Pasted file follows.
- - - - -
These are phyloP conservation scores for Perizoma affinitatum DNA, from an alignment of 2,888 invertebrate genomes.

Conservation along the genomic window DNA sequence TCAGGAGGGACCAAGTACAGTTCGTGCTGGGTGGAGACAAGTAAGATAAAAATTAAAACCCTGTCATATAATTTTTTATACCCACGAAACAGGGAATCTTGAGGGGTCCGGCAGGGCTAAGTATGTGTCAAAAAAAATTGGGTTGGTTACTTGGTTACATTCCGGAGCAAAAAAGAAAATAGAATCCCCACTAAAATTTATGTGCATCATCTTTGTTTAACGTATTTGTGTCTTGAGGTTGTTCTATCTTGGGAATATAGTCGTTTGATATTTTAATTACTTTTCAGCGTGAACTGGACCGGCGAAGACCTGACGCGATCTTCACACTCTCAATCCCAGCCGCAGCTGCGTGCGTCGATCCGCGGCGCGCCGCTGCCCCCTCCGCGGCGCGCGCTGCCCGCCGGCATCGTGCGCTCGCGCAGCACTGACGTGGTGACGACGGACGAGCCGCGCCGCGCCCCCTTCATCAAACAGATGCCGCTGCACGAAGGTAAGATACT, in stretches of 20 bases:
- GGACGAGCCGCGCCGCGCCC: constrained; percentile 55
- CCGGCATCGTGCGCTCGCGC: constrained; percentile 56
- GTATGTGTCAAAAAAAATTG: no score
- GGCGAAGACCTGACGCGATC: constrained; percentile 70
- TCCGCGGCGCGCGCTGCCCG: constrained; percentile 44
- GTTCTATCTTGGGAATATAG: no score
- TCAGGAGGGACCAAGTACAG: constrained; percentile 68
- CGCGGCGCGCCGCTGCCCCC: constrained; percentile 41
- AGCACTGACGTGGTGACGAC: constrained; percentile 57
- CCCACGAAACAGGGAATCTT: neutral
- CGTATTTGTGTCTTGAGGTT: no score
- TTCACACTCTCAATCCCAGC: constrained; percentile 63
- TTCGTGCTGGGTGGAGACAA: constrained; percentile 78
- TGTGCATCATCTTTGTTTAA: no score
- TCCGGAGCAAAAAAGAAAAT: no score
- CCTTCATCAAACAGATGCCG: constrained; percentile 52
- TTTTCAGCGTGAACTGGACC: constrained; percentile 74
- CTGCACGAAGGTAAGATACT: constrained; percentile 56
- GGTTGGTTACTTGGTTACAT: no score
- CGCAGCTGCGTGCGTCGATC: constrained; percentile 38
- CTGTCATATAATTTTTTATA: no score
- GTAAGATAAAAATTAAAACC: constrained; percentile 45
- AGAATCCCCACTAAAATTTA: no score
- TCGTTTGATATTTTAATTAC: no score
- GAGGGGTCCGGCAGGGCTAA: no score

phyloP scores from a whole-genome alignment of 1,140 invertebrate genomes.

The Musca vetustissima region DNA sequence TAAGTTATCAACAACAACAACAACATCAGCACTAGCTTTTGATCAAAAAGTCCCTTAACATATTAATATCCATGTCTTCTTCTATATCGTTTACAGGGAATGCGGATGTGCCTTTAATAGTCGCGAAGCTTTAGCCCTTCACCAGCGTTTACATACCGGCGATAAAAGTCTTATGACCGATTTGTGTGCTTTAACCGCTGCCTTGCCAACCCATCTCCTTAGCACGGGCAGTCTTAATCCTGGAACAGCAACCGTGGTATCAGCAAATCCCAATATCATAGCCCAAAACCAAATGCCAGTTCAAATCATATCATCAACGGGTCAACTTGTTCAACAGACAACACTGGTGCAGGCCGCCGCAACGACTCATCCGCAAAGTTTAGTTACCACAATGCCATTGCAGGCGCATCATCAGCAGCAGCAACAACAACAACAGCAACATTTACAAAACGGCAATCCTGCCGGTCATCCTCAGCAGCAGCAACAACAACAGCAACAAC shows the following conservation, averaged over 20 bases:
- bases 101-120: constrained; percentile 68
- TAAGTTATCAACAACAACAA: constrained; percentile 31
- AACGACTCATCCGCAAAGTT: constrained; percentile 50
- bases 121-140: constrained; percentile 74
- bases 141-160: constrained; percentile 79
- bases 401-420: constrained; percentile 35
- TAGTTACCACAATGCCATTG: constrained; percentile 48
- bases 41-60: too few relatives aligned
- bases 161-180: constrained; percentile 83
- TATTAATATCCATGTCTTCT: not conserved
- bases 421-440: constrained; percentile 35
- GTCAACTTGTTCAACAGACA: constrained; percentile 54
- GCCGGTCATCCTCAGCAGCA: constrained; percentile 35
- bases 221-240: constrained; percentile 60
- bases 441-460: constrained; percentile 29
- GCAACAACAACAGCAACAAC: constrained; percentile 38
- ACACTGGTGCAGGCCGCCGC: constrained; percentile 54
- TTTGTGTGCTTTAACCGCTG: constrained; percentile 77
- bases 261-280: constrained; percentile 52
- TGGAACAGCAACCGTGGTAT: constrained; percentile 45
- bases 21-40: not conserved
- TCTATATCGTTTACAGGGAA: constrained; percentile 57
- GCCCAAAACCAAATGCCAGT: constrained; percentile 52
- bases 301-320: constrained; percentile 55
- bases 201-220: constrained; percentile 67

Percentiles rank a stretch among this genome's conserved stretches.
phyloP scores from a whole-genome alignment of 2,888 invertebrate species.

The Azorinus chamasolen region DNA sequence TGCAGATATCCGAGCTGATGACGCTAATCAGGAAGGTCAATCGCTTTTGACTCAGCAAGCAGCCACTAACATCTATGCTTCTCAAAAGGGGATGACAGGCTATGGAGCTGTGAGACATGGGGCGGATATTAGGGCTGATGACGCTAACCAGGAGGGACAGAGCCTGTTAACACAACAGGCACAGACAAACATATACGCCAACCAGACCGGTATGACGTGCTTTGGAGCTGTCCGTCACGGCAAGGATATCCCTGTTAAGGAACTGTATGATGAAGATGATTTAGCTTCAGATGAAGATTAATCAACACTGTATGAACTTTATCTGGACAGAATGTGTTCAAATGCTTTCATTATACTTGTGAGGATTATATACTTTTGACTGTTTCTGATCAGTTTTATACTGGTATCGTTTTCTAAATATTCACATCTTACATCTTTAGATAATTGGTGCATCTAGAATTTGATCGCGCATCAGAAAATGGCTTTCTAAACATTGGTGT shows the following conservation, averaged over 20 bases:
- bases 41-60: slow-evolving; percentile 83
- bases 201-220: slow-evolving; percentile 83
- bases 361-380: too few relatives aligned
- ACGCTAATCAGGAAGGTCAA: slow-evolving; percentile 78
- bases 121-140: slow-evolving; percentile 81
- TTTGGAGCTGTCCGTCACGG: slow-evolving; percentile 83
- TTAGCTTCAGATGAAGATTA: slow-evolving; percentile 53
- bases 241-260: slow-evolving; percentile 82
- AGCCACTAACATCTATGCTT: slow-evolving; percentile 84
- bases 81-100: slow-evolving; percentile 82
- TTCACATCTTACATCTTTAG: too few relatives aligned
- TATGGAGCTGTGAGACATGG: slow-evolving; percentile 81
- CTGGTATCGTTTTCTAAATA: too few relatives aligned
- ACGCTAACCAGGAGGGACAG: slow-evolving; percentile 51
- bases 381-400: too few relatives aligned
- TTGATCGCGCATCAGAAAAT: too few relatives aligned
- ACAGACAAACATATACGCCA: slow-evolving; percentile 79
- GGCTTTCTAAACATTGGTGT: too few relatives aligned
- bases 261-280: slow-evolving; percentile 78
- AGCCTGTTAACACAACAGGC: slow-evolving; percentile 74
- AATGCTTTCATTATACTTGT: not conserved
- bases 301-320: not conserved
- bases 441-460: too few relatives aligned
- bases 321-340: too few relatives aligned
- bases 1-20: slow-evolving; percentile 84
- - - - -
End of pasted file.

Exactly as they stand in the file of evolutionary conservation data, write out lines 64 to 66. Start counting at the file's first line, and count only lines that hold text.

- TTAGCTTCAGATGAAGATTA: slow-evolving; percentile 53
- bases 241-260: slow-evolving; percentile 82
- AGCCACTAACATCTATGCTT: slow-evolving; percentile 84